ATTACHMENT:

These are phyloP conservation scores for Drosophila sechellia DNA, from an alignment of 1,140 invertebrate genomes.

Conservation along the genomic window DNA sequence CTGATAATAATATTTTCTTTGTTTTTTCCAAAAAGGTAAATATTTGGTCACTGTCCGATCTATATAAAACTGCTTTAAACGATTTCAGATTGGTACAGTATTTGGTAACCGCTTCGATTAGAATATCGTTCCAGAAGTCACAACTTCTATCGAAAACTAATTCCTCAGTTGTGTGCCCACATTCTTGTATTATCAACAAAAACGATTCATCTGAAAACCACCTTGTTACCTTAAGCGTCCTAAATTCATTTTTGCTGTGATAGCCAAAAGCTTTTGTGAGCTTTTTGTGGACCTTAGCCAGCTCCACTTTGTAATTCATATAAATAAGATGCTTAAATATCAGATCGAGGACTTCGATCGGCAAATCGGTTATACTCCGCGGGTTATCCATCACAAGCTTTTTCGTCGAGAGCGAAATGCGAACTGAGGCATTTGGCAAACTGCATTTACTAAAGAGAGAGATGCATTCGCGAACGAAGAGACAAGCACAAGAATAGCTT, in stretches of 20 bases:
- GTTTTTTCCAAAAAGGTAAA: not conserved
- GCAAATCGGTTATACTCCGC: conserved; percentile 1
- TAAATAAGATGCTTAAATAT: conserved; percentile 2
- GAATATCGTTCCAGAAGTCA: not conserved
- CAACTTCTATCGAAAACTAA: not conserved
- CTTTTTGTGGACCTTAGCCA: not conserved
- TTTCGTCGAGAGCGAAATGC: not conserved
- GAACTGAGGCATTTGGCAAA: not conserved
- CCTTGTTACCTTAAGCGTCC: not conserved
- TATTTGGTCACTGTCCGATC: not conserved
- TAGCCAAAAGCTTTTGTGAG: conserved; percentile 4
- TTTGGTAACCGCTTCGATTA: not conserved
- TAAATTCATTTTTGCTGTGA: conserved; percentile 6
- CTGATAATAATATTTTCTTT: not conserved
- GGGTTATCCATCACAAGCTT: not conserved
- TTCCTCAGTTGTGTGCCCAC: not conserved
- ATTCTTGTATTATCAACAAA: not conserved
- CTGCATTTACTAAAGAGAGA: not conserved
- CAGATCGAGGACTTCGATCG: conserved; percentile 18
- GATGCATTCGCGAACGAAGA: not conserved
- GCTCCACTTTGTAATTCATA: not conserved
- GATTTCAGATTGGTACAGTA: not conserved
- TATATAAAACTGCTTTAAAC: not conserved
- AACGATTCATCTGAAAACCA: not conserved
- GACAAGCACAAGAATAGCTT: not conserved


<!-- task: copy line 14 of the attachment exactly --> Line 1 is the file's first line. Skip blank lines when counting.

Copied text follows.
- TTTGGTAACCGCTTCGATTA: not conserved